Faith is hoping on the promises of God; my problem is hoping on things that the Bible does not specifically promise, specifically having a wife. I became traumatized in hoping in God and practicing wisdom, after it led me to rejection and hurt. My lesson on wisdom’s limitation has left me unbalanced and hopeless. So God used my academic studies to bring me to a short book in the Bible.

The book of Ruth is a love story with the main character, who is actually Naomi, changing her name to Mara (bitter), because of what God has done (Ruth 1:20). In the Jewish arrangement of the Old Testament, Ruth was placed after Proverbs as juxtaposition, to give an example of men and women of faith who have practiced wisdom. In fact the Hebrew adjective, khayil, used to describe the woman in Proverbs 31:10 is the same adjective used for Boaz and Ruth (Ruth 2:1; 3:11).

Ruth reinforces Proverbs to balance Ecclesiastes. Now I could explain more in detail how the book restored my hope on God and practicing His gift of wisdom to love again, but it would be too long and technical. I encourage you to study it yourself, and find hope directly from their story.

Because that’s what we storytellers do. We restore order with imagination. We instill hope again and again and again.” – Walt Disney (“Saving Mr. Banks”, 2013)

What is most amazing is that the Bible is not from imagination. The stories really happened, and they are there to balance the seemingly hopeless reality of our story. We can find our hope in God again and again and again.

If you have noticed, the Bible was the key in making me aware of God’s lessons. These were passages I’ve read and even studied, but somehow failed to appreciate. It was only when I was brokenhearted that I’ve understood and kept them to heart. God is not silent as we seem to feel; in fact He is eager to speak to us through His Word. I still have more things to learn from my experience, I’m sure, but they are still brewing inside me.

But what about you?

What are your stories and the lessons God taught you when He allowed your heart to be broken?


That Smart and Lonely Girl.


Make no mistake, her hostile attitude made me want to turn back.

It was witnessing blitz time, and so I went to the first floor of Palma Hall, scoured the floor, and my eyes fell on this girl sitting on the floor, leaning on a pillar near the entrance.

I think she sensed me about to approach her, because in the moment it took for me to redirect my steps towards her, her face instantly took on the a guarded look. As in, VERY guarded.


So our conversation went something like this:

Me: Hello! I’m Sarah, and I was hoping to talk to you. You don’t have classes yet, do you?

Student: Noooo… why?

Me: I just wanted to ask you several questions about life. I’m really interested to know what students have to say about the subject.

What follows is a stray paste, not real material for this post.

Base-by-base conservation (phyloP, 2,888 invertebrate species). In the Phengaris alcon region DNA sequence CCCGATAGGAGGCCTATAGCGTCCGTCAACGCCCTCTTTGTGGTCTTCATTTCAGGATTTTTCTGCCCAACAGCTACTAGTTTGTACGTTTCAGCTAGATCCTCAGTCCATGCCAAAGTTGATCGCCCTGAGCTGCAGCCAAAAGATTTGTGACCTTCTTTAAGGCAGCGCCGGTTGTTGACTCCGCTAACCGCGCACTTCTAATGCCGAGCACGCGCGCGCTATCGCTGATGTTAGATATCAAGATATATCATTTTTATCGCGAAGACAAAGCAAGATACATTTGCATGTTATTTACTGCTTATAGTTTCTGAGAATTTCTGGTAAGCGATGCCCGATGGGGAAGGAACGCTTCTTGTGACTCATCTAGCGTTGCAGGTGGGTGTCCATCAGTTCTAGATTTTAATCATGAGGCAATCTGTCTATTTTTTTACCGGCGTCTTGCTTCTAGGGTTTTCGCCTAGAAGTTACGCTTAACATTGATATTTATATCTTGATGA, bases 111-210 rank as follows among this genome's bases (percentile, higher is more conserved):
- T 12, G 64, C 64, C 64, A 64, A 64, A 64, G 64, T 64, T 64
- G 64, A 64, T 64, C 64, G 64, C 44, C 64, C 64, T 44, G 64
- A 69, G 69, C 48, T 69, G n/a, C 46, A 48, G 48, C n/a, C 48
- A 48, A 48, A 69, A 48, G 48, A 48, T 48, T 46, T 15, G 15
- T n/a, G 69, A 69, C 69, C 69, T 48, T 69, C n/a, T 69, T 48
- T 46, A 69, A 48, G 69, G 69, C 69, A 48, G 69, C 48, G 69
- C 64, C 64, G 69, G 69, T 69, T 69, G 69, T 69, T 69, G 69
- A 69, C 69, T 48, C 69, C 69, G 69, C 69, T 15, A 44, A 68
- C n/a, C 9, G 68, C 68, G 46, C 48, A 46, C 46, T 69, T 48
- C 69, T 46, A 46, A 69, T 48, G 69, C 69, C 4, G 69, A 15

When I said that, her face visibly relaxed. Then she Rolled. Her. Eyes. But the eye-rolling was a very appropriate prelude to her next statements: “I thought you were going to do Bible-preaching on me… I think religion is hypocrisy.”

Huh. At this point my curiosity had been sufficiently aroused, my senses peaked, that I was willing to genuinely pursue her, hostile attitude be damned.


THIS is why I love Aninag. Those picture cards are A. Mazing.

After several minutes of using Aninag, talking to her and asking her several low-key spiritual questions, student had sufficiently loosened up for me to ask if we can actually talk more about this stuff next time. This was tricky, I sensed she was debating internally if she wanted to talk to me again. After several minutes of negotiation, we finally settled on a date for next week.

The next time we met, she was actually in a good mood! I don’t know what I was expecting, but it seemed a very good sign.

And so we engaged in more dialogue, and from our (rather long) talk, I concluded:

1) That this girl is very smart,

2) Rather talented,

3) And also… lonely. There is no other way to put it.

She showed me this verse she wrote:

“Shall I ever be forgiven for my incurable sins?

Can water cleanse my dirtied hands when rinsed?

What is the perfect retribution for my crime?

Will it be forgotten or be washed away with time”

She told me she had tried asking God before, but God didn’t answer, so she concluded that God must have relegated her to suffering. She told me she has learned to deal with it by actually wanting pain (though I think that matter is debatable). She told me she can never believe that God can forgive her. She told me she cannot believe that anyone can recognize her talent.


Towards the end of our conversation I got to share the gospel to her, and…

This is the part where I wish I could say my incredible wit and invincible arguments convinced her to surrender her life to Christ and begin a personal relationship with Him, but no. (While I was sharing though, she stopped me midway and in an amiable manner said, “I just realized you’re already ‘Bible-preaching’ on me. But it’s okay, just proceed.”)

We parted ways as friends though, and I believe I sensed an openness not previously there.


Sigh. What pain must she have faced back then for a young thing like her to arrive to such conclusions?



Have you ever had any similar experiences?